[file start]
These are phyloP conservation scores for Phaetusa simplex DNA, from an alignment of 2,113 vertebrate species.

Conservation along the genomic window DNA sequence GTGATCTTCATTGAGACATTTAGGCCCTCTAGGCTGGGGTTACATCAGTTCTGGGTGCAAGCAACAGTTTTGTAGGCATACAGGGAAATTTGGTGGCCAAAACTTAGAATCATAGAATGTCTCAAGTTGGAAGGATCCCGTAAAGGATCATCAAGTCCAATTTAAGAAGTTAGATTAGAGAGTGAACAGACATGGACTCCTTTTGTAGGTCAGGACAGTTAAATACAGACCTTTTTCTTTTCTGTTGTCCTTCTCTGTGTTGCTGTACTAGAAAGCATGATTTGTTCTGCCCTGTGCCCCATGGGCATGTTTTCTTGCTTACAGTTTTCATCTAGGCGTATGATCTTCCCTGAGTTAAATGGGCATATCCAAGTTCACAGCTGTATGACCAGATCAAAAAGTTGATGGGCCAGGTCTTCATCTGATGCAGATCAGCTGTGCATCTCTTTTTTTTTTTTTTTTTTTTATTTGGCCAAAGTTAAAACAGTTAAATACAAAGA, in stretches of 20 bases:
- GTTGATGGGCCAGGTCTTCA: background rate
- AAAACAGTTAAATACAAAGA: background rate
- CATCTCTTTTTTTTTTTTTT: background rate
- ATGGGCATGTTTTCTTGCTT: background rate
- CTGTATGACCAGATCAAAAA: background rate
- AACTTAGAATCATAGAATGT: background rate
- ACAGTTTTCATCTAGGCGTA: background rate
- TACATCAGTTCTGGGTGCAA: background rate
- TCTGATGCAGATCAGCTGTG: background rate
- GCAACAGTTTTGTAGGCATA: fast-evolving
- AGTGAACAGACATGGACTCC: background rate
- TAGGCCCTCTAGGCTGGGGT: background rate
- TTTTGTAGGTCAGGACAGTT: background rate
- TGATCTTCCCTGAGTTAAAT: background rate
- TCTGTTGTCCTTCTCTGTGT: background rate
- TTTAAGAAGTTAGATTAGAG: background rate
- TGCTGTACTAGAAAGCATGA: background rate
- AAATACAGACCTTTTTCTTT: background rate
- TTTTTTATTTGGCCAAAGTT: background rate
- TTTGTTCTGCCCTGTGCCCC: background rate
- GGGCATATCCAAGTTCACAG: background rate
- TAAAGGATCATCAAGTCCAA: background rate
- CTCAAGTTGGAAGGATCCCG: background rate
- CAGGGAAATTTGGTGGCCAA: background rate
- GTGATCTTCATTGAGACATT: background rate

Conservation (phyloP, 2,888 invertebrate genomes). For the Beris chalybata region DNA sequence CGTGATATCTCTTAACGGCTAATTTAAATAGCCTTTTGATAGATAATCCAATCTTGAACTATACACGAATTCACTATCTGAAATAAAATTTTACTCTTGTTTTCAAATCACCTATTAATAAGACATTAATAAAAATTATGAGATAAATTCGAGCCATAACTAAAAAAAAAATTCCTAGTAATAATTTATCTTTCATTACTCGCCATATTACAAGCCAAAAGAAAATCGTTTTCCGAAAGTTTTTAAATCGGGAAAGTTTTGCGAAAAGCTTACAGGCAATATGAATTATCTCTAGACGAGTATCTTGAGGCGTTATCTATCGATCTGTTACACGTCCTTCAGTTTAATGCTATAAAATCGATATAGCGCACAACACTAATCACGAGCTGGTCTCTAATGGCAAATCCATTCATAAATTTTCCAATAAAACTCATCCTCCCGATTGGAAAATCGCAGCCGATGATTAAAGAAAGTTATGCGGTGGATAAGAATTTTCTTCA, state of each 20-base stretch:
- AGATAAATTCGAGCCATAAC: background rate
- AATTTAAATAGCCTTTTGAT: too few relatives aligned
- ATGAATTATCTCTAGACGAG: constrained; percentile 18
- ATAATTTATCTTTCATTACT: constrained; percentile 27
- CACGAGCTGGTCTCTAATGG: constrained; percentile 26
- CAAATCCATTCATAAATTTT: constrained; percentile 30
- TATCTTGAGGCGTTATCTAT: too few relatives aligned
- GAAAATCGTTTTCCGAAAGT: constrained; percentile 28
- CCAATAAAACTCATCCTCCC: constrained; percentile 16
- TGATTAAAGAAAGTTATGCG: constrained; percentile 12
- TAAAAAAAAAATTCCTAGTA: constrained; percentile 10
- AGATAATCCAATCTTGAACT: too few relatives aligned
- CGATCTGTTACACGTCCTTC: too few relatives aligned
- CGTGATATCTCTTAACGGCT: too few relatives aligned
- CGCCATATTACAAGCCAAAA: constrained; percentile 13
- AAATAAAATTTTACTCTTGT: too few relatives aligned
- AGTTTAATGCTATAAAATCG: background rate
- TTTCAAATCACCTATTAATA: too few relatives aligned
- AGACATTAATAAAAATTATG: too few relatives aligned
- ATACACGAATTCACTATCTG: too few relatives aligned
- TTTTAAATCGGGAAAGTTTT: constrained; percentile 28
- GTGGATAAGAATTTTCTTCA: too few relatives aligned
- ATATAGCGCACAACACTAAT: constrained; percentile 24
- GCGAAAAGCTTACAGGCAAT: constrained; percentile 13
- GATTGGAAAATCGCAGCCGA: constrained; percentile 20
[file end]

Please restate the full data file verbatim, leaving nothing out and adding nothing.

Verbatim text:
These are phyloP conservation scores for Phaetusa simplex DNA, from an alignment of 2,113 vertebrate species.

Conservation along the genomic window DNA sequence GTGATCTTCATTGAGACATTTAGGCCCTCTAGGCTGGGGTTACATCAGTTCTGGGTGCAAGCAACAGTTTTGTAGGCATACAGGGAAATTTGGTGGCCAAAACTTAGAATCATAGAATGTCTCAAGTTGGAAGGATCCCGTAAAGGATCATCAAGTCCAATTTAAGAAGTTAGATTAGAGAGTGAACAGACATGGACTCCTTTTGTAGGTCAGGACAGTTAAATACAGACCTTTTTCTTTTCTGTTGTCCTTCTCTGTGTTGCTGTACTAGAAAGCATGATTTGTTCTGCCCTGTGCCCCATGGGCATGTTTTCTTGCTTACAGTTTTCATCTAGGCGTATGATCTTCCCTGAGTTAAATGGGCATATCCAAGTTCACAGCTGTATGACCAGATCAAAAAGTTGATGGGCCAGGTCTTCATCTGATGCAGATCAGCTGTGCATCTCTTTTTTTTTTTTTTTTTTTTATTTGGCCAAAGTTAAAACAGTTAAATACAAAGA, in stretches of 20 bases:
- GTTGATGGGCCAGGTCTTCA: background rate
- AAAACAGTTAAATACAAAGA: background rate
- CATCTCTTTTTTTTTTTTTT: background rate
- ATGGGCATGTTTTCTTGCTT: background rate
- CTGTATGACCAGATCAAAAA: background rate
- AACTTAGAATCATAGAATGT: background rate
- ACAGTTTTCATCTAGGCGTA: background rate
- TACATCAGTTCTGGGTGCAA: background rate
- TCTGATGCAGATCAGCTGTG: background rate
- GCAACAGTTTTGTAGGCATA: fast-evolving
- AGTGAACAGACATGGACTCC: background rate
- TAGGCCCTCTAGGCTGGGGT: background rate
- TTTTGTAGGTCAGGACAGTT: background rate
- TGATCTTCCCTGAGTTAAAT: background rate
- TCTGTTGTCCTTCTCTGTGT: background rate
- TTTAAGAAGTTAGATTAGAG: background rate
- TGCTGTACTAGAAAGCATGA: background rate
- AAATACAGACCTTTTTCTTT: background rate
- TTTTTTATTTGGCCAAAGTT: background rate
- TTTGTTCTGCCCTGTGCCCC: background rate
- GGGCATATCCAAGTTCACAG: background rate
- TAAAGGATCATCAAGTCCAA: background rate
- CTCAAGTTGGAAGGATCCCG: background rate
- CAGGGAAATTTGGTGGCCAA: background rate
- GTGATCTTCATTGAGACATT: background rate

Conservation (phyloP, 2,888 invertebrate genomes). For the Beris chalybata region DNA sequence CGTGATATCTCTTAACGGCTAATTTAAATAGCCTTTTGATAGATAATCCAATCTTGAACTATACACGAATTCACTATCTGAAATAAAATTTTACTCTTGTTTTCAAATCACCTATTAATAAGACATTAATAAAAATTATGAGATAAATTCGAGCCATAACTAAAAAAAAAATTCCTAGTAATAATTTATCTTTCATTACTCGCCATATTACAAGCCAAAAGAAAATCGTTTTCCGAAAGTTTTTAAATCGGGAAAGTTTTGCGAAAAGCTTACAGGCAATATGAATTATCTCTAGACGAGTATCTTGAGGCGTTATCTATCGATCTGTTACACGTCCTTCAGTTTAATGCTATAAAATCGATATAGCGCACAACACTAATCACGAGCTGGTCTCTAATGGCAAATCCATTCATAAATTTTCCAATAAAACTCATCCTCCCGATTGGAAAATCGCAGCCGATGATTAAAGAAAGTTATGCGGTGGATAAGAATTTTCTTCA, state of each 20-base stretch:
- AGATAAATTCGAGCCATAAC: background rate
- AATTTAAATAGCCTTTTGAT: too few relatives aligned
- ATGAATTATCTCTAGACGAG: constrained; percentile 18
- ATAATTTATCTTTCATTACT: constrained; percentile 27
- CACGAGCTGGTCTCTAATGG: constrained; percentile 26
- CAAATCCATTCATAAATTTT: constrained; percentile 30
- TATCTTGAGGCGTTATCTAT: too few relatives aligned
- GAAAATCGTTTTCCGAAAGT: constrained; percentile 28
- CCAATAAAACTCATCCTCCC: constrained; percentile 16
- TGATTAAAGAAAGTTATGCG: constrained; percentile 12
- TAAAAAAAAAATTCCTAGTA: constrained; percentile 10
- AGATAATCCAATCTTGAACT: too few relatives aligned
- CGATCTGTTACACGTCCTTC: too few relatives aligned
- CGTGATATCTCTTAACGGCT: too few relatives aligned
- CGCCATATTACAAGCCAAAA: constrained; percentile 13
- AAATAAAATTTTACTCTTGT: too few relatives aligned
- AGTTTAATGCTATAAAATCG: background rate
- TTTCAAATCACCTATTAATA: too few relatives aligned
- AGACATTAATAAAAATTATG: too few relatives aligned
- ATACACGAATTCACTATCTG: too few relatives aligned
- TTTTAAATCGGGAAAGTTTT: constrained; percentile 28
- GTGGATAAGAATTTTCTTCA: too few relatives aligned
- ATATAGCGCACAACACTAAT: constrained; percentile 24
- GCGAAAAGCTTACAGGCAAT: constrained; percentile 13
- GATTGGAAAATCGCAGCCGA: constrained; percentile 20